Nancy Rivard lost her 54-year-old father suddenly to bladder cancer on Christmas Eve 1983. "I wondered what life was about that it could be taken from us like that," she recalls. "I began to evaluate where I was going."
Nancy purposely got herself demoted from the management track at American Airlines and went to work as a flight attendant. With low-cost travel passes and a flexible schedule, she toured around the world, searching for a calling -- for healing. "I kept asking, how can I make a difference?" she says. That pursuit of service eventually led her to becoming World Woman of Peace in 1999.
On paper, one could rant and rave about the work that Nancy has inspired, about how she was on the back cover of Reader's Digest, is a Rotary fellow, was recognized as an Ambassador for Peace and so on, but to know her is to really to meet her, to share her presence, and to hear her stories.
Extensive travel on a personal quest for meaning engendered in her a deep desire to serve humanity and a new vision for the travel industry. She lived with the Hopi Indians, adopted a girl in Sri Lanka, spent a month in the high Andes, and searched for spiritual teachers in Thailand, Africa, India, the Philippines and the former USSR. Nancy also organized the first 'Wisdom Keepers Conference' with leaders from all major traditions to share a space of unity; today, that conference is one of the biggest international inter-faith activities.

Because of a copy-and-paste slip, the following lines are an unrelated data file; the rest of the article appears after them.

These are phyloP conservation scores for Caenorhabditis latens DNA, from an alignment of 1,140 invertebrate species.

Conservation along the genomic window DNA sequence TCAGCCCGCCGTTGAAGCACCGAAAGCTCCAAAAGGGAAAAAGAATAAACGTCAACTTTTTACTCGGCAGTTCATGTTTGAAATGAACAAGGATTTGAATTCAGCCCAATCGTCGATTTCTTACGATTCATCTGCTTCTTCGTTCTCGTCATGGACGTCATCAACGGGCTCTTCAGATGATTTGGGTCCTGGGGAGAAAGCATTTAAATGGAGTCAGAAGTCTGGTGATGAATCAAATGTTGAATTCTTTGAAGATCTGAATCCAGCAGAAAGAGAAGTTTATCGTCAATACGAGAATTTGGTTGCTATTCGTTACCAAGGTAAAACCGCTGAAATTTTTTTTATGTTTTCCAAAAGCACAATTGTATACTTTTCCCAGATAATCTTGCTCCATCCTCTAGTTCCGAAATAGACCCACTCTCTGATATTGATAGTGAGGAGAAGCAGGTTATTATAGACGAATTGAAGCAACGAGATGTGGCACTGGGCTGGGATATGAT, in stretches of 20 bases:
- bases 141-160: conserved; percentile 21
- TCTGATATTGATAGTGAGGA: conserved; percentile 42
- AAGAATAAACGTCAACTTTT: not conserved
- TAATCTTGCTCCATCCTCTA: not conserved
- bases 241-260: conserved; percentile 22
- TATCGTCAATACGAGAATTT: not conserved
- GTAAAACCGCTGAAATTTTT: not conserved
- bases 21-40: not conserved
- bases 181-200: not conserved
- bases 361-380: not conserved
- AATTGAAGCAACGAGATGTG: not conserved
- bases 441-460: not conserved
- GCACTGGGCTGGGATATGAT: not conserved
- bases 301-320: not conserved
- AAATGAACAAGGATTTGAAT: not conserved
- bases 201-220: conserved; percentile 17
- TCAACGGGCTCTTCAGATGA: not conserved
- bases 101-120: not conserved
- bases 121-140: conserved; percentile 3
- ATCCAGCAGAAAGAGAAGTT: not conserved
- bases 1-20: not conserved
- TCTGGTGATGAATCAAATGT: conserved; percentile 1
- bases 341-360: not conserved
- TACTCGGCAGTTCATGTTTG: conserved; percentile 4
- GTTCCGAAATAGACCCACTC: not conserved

At one point, looking for a way that she could use her job as a flight attendant to make a difference, Nancy Rivard began collecting sample-size hotel soaps and shampoos from her co-workers and delivering them to Bosnian refugees. The recipients were so grateful, they had tears of thankfulness and joy in their eyes. Inspiration built on inspiration, and soon, Nancy developed a network of volunteers she called Airline Ambassadors.
The idea was this: volunteers could deliver medical supplies, school materials and plain old love to needy children in the United States and abroad, travelling at the same low fares airline employees receive. "I knew that if I could expose people to the types of helping experiences I'd had, they would find the same joy and fulfillment," she says. Since 1996, more than 3000 volunteers have delivered over $6 million worth of donated food, toys, and blankets, clothing and other supplies to Guatemala, Haiti, Nicaragua, El Salvador and elsewhere.
"Nancy told me I've got to stop being surprised by this," says flight attendant Rambacher. "When you do good work, doors keep opening."